"A capacity for self-recollection - for withdrawal from the outward to the inward - is in fact the condition of all noble and useful activity. If the sailor did not carry with him his own temperature he could not go from the pole to the equator, and remain himself in spite of all. The man who has no refuge in himself, who lives, so to speak, in his front rooms, in the outer whirlwind of things and opinions, is not properly a personality at all. He is one of a crowd, a taxpayer, an elector, an anonymity, but not a man.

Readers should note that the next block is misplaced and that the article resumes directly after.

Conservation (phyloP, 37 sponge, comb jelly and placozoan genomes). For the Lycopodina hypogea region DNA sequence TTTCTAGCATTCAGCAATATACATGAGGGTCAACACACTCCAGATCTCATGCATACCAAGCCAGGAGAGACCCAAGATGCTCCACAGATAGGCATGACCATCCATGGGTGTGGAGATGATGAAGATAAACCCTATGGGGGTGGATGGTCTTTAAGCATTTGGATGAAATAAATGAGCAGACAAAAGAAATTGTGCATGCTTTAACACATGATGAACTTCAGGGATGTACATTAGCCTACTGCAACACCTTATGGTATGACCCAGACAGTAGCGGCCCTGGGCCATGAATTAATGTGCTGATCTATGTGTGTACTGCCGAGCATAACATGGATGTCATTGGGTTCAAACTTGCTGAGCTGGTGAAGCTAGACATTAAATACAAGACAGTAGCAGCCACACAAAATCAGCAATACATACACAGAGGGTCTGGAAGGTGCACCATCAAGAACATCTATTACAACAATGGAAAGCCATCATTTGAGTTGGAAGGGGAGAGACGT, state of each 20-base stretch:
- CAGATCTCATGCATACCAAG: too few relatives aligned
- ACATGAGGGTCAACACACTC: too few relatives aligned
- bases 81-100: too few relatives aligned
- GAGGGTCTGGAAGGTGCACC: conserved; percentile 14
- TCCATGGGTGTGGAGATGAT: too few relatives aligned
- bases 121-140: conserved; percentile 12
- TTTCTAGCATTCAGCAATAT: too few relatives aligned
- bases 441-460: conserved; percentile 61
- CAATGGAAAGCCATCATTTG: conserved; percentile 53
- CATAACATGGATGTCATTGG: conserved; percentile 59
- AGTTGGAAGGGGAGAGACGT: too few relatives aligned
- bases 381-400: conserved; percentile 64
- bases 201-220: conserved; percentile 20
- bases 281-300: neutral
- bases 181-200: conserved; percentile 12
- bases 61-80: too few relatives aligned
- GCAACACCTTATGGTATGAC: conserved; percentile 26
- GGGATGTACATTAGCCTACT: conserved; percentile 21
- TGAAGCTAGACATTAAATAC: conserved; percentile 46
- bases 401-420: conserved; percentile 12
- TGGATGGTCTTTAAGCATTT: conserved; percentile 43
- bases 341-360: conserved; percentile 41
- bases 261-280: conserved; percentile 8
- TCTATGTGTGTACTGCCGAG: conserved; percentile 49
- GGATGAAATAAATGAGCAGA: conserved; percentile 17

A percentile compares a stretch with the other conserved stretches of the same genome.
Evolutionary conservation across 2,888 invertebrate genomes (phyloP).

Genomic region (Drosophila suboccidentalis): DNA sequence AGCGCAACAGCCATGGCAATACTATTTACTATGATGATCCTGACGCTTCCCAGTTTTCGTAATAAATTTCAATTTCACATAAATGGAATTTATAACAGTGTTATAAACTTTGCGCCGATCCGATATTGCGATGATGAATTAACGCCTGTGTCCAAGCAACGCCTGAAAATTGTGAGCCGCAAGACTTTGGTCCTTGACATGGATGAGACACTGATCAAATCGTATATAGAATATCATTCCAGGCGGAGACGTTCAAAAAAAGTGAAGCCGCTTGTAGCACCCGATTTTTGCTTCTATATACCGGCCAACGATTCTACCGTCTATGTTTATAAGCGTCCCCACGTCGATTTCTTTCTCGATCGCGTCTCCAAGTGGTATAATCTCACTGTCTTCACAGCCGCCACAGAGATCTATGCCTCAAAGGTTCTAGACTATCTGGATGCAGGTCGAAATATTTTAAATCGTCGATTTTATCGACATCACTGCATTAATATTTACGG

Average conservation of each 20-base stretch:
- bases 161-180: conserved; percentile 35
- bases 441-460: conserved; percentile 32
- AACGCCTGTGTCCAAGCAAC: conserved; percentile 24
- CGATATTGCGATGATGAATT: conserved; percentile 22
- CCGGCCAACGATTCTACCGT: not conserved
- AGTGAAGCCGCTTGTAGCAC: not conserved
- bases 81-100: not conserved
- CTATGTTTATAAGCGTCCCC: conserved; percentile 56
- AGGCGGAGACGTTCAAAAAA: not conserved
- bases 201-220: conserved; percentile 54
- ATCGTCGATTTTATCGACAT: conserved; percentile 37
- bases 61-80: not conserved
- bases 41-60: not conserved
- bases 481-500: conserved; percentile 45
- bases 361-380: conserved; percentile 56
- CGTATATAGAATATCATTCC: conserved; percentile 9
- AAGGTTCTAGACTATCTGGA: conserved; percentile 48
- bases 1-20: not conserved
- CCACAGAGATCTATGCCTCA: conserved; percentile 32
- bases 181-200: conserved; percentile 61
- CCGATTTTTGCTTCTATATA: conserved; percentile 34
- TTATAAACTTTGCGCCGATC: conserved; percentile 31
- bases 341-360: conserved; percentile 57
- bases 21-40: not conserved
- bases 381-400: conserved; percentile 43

He who floats with the current, who does not guide himself according to higher principles, who has no ideal, no convictions -- such a man is a mere article of the world's furniture - a thing moved, instead of a living and moving being - an echo, not a voice. The man who has no inner life, is the slave of his surroundings, as the barometer is the obedient servant of the air at rest, and the weathercock the humble servant of the air in motion."
Henri Frederic Amiel, a Swiss scholar and writer, pulls no punches in this stinging exhortation. But how soon we abandon our inner life at the meeting of odds.
Photo by Gundega Dege